Unix time (also known as POSIX time or Epoch time) is a system for describing instants in time, defined as the number of seconds that have elapsed since 00:00:00 Coordinated Universal Time (UTC), Thursday, 1 January 1970, not counting leap seconds. It is used widely in Unix-like and many other operating systems and file formats. Because it does not handle leap seconds, it is neither a linear representation of time nor a true representation of UTC. Unix time may be checked on most Unix systems by typing date +%s on the command line.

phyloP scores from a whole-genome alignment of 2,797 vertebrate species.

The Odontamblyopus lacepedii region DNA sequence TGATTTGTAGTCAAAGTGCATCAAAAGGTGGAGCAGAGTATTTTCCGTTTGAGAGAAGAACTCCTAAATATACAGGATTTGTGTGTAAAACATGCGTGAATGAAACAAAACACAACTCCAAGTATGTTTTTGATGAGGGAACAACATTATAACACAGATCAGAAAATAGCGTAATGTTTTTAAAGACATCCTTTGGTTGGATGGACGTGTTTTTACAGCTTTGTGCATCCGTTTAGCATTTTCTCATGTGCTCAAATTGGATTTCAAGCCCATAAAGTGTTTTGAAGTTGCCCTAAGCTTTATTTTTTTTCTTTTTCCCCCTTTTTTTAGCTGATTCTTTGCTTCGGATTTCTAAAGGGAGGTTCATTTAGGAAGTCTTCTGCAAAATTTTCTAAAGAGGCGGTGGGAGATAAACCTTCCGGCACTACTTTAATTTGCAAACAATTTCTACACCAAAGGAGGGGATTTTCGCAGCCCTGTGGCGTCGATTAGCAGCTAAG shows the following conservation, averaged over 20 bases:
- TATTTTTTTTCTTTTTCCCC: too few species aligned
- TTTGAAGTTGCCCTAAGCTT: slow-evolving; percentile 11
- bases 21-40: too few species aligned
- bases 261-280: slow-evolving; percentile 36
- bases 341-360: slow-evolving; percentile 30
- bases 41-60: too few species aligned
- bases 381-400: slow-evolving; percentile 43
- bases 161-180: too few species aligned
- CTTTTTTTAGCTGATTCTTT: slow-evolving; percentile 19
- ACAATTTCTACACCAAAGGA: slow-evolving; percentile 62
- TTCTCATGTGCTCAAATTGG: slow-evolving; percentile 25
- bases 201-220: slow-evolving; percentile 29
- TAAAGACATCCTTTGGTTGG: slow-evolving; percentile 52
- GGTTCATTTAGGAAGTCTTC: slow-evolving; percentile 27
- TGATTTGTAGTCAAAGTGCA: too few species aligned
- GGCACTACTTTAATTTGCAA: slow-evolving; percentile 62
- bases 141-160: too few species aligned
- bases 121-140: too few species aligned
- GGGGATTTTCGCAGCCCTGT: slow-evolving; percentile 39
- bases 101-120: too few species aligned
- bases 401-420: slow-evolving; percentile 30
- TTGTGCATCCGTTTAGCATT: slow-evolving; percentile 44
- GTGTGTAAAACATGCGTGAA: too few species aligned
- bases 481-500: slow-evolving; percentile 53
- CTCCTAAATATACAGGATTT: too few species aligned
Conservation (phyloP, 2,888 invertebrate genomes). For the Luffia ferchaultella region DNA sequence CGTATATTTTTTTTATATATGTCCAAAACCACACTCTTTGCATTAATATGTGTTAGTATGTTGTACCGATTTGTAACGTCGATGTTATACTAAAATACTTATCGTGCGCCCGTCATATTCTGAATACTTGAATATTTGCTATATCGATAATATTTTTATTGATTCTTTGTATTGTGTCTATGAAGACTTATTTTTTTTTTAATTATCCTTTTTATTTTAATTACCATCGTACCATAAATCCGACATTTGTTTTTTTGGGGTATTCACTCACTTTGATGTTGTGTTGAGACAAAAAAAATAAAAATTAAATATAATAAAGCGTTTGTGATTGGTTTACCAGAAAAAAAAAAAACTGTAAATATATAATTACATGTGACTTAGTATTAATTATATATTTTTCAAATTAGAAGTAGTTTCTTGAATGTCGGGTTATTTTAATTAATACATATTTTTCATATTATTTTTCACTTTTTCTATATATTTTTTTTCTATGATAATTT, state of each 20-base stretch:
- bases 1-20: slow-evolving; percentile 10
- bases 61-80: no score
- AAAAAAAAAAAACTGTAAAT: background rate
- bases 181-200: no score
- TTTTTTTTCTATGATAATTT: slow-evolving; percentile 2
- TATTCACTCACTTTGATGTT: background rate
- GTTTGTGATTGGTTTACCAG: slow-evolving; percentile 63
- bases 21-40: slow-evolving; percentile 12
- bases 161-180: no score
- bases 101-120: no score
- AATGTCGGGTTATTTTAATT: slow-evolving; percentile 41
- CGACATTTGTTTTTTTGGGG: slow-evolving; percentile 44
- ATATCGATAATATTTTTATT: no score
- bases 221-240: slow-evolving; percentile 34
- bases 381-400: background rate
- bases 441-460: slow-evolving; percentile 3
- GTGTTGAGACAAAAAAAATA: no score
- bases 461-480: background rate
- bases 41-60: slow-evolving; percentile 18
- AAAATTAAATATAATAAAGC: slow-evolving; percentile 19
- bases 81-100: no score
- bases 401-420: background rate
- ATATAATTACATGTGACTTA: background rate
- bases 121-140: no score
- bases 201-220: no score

At 03:14:08 UTC on Tuesday, 19 January 2038, 32-bit versions of the Unix time stamp will cease to work, as it will overflow the largest value that can be held in a signed 32-bit number (7FFFFFFF16 or 2,147,483,647). Before this moment, software using 32-bit time stamps will need to adopt a new convention for time stamps, and file formats using 32-bit time stamps will need to be changed to support larger time stamps or a different epoch. If unchanged, the next second will be incorrectly interpreted as 20:45:52 Friday 13 December 1901 UTC.
At 06:28:15 UTC on Sunday, 7 February 2106, the Unix time will reach FFFFFFFF16 or 4,294,967,295 seconds which, for systems that hold the time on 32 bit unsigned numbers, is the maximum attainable. For these systems, the next second will be incorrectly interpreted as 00:00:00 Thursday 1 January 1970 UTC.